- #1

ToastIQ

- 11

- 0

I'm supposed to calculate the limit of this:

\(\displaystyle \lim_{{x}\to{1}}\left(\frac{x}{x-1}-\frac{1}{\ln x}\right)\)

Combining the fractions:

\(\displaystyle \frac{x}{x-1}-\frac{1}{\ln x} = \frac{x\ln x-x+1}{(x-1)\ln x} \)

The substitute

\(\displaystyle u=x-1 \implies x=1+u \)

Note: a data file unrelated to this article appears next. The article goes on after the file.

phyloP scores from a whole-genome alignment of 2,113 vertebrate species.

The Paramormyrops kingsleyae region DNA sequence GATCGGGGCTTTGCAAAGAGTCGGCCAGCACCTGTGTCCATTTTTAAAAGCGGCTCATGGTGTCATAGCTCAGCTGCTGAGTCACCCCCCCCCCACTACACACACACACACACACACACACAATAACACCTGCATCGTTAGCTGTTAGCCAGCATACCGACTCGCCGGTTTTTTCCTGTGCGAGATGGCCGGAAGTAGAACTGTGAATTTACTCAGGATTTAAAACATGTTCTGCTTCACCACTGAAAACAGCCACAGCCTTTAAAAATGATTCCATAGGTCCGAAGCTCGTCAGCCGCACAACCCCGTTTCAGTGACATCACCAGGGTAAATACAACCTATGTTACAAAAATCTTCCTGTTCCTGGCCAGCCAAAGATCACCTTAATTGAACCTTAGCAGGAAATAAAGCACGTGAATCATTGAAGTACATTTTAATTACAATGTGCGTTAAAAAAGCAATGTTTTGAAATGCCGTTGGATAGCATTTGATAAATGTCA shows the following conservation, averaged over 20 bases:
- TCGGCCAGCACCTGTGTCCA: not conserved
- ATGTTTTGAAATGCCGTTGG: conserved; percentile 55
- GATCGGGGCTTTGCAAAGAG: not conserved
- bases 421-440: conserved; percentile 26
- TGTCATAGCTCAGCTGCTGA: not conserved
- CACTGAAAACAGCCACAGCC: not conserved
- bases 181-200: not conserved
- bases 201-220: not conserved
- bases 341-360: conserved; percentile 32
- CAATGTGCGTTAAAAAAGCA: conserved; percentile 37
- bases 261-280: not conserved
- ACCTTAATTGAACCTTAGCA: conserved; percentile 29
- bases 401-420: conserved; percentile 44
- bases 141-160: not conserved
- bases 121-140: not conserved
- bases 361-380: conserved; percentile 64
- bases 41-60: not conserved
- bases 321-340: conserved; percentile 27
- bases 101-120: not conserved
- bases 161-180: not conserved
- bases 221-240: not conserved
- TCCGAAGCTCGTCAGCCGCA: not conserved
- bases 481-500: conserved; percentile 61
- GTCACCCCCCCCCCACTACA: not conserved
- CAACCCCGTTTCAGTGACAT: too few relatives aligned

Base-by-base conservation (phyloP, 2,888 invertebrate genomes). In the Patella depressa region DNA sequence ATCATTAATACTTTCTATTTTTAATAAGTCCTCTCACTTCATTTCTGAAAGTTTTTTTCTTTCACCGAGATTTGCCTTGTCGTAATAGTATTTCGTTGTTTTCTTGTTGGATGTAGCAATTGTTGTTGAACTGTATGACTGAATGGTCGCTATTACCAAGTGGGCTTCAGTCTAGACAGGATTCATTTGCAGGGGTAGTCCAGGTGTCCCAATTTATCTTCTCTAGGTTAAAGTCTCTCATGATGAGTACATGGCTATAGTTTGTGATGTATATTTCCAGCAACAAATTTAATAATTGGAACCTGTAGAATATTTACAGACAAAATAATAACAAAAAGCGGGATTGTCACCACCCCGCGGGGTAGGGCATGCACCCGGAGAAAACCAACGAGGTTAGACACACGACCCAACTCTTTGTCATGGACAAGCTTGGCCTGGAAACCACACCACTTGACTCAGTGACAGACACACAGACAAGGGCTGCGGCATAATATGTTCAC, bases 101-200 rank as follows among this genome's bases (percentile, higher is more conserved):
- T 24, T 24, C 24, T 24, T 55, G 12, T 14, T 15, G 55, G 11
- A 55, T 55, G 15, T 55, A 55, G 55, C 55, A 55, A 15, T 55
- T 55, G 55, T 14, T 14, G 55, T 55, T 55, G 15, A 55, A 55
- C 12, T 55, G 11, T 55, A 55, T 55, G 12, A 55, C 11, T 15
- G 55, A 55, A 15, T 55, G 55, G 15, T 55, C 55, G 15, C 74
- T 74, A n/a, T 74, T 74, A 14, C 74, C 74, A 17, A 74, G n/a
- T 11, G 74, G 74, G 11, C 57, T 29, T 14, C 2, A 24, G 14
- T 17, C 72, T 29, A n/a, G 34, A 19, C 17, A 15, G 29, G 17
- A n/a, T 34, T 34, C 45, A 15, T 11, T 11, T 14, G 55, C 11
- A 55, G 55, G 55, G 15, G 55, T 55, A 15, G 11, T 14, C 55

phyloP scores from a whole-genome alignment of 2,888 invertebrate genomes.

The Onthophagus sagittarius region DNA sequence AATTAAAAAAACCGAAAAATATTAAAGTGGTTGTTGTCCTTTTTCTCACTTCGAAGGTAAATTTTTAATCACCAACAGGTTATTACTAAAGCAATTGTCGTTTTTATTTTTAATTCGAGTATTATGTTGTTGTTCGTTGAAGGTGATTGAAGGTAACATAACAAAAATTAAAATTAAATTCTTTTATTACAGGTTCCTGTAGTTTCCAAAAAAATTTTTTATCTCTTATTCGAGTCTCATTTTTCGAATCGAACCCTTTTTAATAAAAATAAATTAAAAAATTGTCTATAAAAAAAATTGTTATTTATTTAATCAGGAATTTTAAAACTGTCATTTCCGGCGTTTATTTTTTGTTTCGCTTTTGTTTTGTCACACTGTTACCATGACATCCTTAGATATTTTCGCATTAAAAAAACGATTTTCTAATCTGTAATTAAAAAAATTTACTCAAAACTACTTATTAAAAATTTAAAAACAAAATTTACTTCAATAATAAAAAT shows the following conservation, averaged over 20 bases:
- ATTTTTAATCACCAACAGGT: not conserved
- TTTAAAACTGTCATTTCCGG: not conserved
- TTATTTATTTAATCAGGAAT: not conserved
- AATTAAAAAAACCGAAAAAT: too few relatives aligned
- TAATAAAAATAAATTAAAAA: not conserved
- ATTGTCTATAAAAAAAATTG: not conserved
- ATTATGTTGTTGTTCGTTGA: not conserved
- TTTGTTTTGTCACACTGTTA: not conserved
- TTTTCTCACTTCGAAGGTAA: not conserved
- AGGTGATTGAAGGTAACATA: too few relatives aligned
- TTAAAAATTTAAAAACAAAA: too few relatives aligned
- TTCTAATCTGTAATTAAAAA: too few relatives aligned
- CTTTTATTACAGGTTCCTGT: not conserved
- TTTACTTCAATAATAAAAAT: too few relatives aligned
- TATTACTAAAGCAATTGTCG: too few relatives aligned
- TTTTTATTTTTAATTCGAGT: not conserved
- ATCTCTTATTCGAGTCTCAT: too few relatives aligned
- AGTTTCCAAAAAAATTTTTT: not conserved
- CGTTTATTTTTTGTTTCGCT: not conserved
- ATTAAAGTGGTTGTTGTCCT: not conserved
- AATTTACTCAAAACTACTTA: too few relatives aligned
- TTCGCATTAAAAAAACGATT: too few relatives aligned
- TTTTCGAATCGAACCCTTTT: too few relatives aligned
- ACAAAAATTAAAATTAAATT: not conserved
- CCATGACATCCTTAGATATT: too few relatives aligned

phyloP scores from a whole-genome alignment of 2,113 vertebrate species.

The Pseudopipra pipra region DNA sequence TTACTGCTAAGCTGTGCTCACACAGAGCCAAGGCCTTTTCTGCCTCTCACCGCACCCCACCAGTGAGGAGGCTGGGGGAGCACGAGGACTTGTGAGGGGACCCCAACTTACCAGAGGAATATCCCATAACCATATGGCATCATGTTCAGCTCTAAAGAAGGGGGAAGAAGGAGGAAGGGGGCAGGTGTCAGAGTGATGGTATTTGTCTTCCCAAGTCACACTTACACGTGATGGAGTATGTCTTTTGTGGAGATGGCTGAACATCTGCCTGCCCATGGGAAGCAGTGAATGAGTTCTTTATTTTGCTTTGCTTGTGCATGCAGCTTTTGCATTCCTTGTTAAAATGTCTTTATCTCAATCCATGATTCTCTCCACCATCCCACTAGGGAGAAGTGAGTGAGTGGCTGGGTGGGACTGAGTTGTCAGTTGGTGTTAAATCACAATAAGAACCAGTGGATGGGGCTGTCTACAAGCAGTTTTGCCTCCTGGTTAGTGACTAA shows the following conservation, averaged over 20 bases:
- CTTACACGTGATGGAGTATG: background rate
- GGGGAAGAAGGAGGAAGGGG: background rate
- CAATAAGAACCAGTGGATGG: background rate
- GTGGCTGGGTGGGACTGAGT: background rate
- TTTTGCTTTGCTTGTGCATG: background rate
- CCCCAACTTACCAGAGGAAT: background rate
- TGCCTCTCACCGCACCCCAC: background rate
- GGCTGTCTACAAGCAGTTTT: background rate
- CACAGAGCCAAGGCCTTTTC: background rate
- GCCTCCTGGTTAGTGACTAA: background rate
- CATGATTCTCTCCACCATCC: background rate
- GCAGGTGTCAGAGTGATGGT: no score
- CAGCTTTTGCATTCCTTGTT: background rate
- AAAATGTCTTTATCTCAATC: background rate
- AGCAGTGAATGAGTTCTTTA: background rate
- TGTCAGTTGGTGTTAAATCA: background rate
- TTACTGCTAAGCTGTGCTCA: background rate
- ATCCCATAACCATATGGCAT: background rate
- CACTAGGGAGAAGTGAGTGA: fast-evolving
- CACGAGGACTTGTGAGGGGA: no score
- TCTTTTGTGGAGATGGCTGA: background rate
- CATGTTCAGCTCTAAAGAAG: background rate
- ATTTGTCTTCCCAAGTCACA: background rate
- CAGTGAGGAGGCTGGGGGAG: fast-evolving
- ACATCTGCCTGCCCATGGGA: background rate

then gives

\(\displaystyle \frac{(1+u)\ln(1+u)-1-u+1}{(1+u-1)\ln(1+u)}\)

Maclaurin expansion of \(\displaystyle \ln(1+u) \) :

\(\displaystyle \ln(1+u) = u-\frac{u^2}{2}+u^3B(u) \)

Am I on the right path or am I completely misunderstanding this problem? It looks weird to me when I try to put it all together and I haven't been able to come to the right solution (which is \(\displaystyle \frac{1}{2} \) ).